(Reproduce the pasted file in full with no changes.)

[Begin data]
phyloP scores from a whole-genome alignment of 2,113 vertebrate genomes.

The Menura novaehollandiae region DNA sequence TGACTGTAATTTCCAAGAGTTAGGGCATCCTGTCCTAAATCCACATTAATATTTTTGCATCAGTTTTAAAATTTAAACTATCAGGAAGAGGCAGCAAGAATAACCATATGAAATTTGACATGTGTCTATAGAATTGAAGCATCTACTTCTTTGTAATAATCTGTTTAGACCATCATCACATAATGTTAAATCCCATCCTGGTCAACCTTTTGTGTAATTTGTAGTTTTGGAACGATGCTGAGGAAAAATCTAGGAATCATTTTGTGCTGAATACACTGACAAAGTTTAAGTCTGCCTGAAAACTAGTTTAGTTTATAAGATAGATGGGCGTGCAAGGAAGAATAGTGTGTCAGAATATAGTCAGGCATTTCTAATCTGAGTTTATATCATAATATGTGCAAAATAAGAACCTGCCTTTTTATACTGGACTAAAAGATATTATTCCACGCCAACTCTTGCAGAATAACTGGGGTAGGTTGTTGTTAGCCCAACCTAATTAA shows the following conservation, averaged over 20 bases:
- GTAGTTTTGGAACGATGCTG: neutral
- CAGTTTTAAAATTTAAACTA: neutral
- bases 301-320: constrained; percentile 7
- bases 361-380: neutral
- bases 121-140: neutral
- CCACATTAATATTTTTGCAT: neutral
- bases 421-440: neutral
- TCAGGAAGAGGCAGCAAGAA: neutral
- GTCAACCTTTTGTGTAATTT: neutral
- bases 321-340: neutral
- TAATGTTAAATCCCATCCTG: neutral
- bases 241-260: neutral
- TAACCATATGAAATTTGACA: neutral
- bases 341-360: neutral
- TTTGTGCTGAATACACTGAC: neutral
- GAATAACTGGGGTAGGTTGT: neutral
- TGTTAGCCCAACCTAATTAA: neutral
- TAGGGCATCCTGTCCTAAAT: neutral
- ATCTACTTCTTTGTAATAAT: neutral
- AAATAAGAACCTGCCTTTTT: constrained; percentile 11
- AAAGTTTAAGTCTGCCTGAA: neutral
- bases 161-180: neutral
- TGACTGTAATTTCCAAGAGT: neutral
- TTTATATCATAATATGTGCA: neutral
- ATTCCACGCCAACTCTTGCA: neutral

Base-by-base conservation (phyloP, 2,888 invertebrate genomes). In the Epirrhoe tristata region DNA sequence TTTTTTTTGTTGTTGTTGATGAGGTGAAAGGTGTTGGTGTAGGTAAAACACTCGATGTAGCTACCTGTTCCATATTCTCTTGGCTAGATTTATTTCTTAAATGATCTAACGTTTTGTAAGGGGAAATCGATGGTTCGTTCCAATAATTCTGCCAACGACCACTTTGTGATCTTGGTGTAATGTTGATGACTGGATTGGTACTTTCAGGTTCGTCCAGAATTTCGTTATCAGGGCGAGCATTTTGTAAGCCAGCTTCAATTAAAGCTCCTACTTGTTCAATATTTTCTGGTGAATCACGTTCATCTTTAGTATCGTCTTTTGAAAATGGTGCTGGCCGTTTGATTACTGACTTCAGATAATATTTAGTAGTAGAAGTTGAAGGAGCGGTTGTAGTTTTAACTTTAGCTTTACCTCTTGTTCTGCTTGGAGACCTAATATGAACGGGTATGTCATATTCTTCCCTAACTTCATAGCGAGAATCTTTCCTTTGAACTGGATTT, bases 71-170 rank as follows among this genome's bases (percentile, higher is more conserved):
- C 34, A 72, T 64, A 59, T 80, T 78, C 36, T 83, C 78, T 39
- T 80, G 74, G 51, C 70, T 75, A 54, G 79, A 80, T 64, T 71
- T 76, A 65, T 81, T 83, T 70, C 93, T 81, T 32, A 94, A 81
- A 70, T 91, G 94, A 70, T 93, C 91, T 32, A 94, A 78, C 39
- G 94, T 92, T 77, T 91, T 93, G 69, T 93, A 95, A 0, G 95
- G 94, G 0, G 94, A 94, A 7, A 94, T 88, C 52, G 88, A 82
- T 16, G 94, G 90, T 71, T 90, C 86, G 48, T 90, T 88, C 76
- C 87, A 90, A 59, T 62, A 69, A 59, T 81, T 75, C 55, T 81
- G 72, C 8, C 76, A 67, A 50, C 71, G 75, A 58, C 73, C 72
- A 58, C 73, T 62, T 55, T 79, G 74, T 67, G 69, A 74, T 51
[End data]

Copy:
phyloP scores from a whole-genome alignment of 2,113 vertebrate genomes.

The Menura novaehollandiae region DNA sequence TGACTGTAATTTCCAAGAGTTAGGGCATCCTGTCCTAAATCCACATTAATATTTTTGCATCAGTTTTAAAATTTAAACTATCAGGAAGAGGCAGCAAGAATAACCATATGAAATTTGACATGTGTCTATAGAATTGAAGCATCTACTTCTTTGTAATAATCTGTTTAGACCATCATCACATAATGTTAAATCCCATCCTGGTCAACCTTTTGTGTAATTTGTAGTTTTGGAACGATGCTGAGGAAAAATCTAGGAATCATTTTGTGCTGAATACACTGACAAAGTTTAAGTCTGCCTGAAAACTAGTTTAGTTTATAAGATAGATGGGCGTGCAAGGAAGAATAGTGTGTCAGAATATAGTCAGGCATTTCTAATCTGAGTTTATATCATAATATGTGCAAAATAAGAACCTGCCTTTTTATACTGGACTAAAAGATATTATTCCACGCCAACTCTTGCAGAATAACTGGGGTAGGTTGTTGTTAGCCCAACCTAATTAA shows the following conservation, averaged over 20 bases:
- GTAGTTTTGGAACGATGCTG: neutral
- CAGTTTTAAAATTTAAACTA: neutral
- bases 301-320: constrained; percentile 7
- bases 361-380: neutral
- bases 121-140: neutral
- CCACATTAATATTTTTGCAT: neutral
- bases 421-440: neutral
- TCAGGAAGAGGCAGCAAGAA: neutral
- GTCAACCTTTTGTGTAATTT: neutral
- bases 321-340: neutral
- TAATGTTAAATCCCATCCTG: neutral
- bases 241-260: neutral
- TAACCATATGAAATTTGACA: neutral
- bases 341-360: neutral
- TTTGTGCTGAATACACTGAC: neutral
- GAATAACTGGGGTAGGTTGT: neutral
- TGTTAGCCCAACCTAATTAA: neutral
- TAGGGCATCCTGTCCTAAAT: neutral
- ATCTACTTCTTTGTAATAAT: neutral
- AAATAAGAACCTGCCTTTTT: constrained; percentile 11
- AAAGTTTAAGTCTGCCTGAA: neutral
- bases 161-180: neutral
- TGACTGTAATTTCCAAGAGT: neutral
- TTTATATCATAATATGTGCA: neutral
- ATTCCACGCCAACTCTTGCA: neutral

Base-by-base conservation (phyloP, 2,888 invertebrate genomes). In the Epirrhoe tristata region DNA sequence TTTTTTTTGTTGTTGTTGATGAGGTGAAAGGTGTTGGTGTAGGTAAAACACTCGATGTAGCTACCTGTTCCATATTCTCTTGGCTAGATTTATTTCTTAAATGATCTAACGTTTTGTAAGGGGAAATCGATGGTTCGTTCCAATAATTCTGCCAACGACCACTTTGTGATCTTGGTGTAATGTTGATGACTGGATTGGTACTTTCAGGTTCGTCCAGAATTTCGTTATCAGGGCGAGCATTTTGTAAGCCAGCTTCAATTAAAGCTCCTACTTGTTCAATATTTTCTGGTGAATCACGTTCATCTTTAGTATCGTCTTTTGAAAATGGTGCTGGCCGTTTGATTACTGACTTCAGATAATATTTAGTAGTAGAAGTTGAAGGAGCGGTTGTAGTTTTAACTTTAGCTTTACCTCTTGTTCTGCTTGGAGACCTAATATGAACGGGTATGTCATATTCTTCCCTAACTTCATAGCGAGAATCTTTCCTTTGAACTGGATTT, bases 71-170 rank as follows among this genome's bases (percentile, higher is more conserved):
- C 34, A 72, T 64, A 59, T 80, T 78, C 36, T 83, C 78, T 39
- T 80, G 74, G 51, C 70, T 75, A 54, G 79, A 80, T 64, T 71
- T 76, A 65, T 81, T 83, T 70, C 93, T 81, T 32, A 94, A 81
- A 70, T 91, G 94, A 70, T 93, C 91, T 32, A 94, A 78, C 39
- G 94, T 92, T 77, T 91, T 93, G 69, T 93, A 95, A 0, G 95
- G 94, G 0, G 94, A 94, A 7, A 94, T 88, C 52, G 88, A 82
- T 16, G 94, G 90, T 71, T 90, C 86, G 48, T 90, T 88, C 76
- C 87, A 90, A 59, T 62, A 69, A 59, T 81, T 75, C 55, T 81
- G 72, C 8, C 76, A 67, A 50, C 71, G 75, A 58, C 73, C 72
- A 58, C 73, T 62, T 55, T 79, G 74, T 67, G 69, A 74, T 51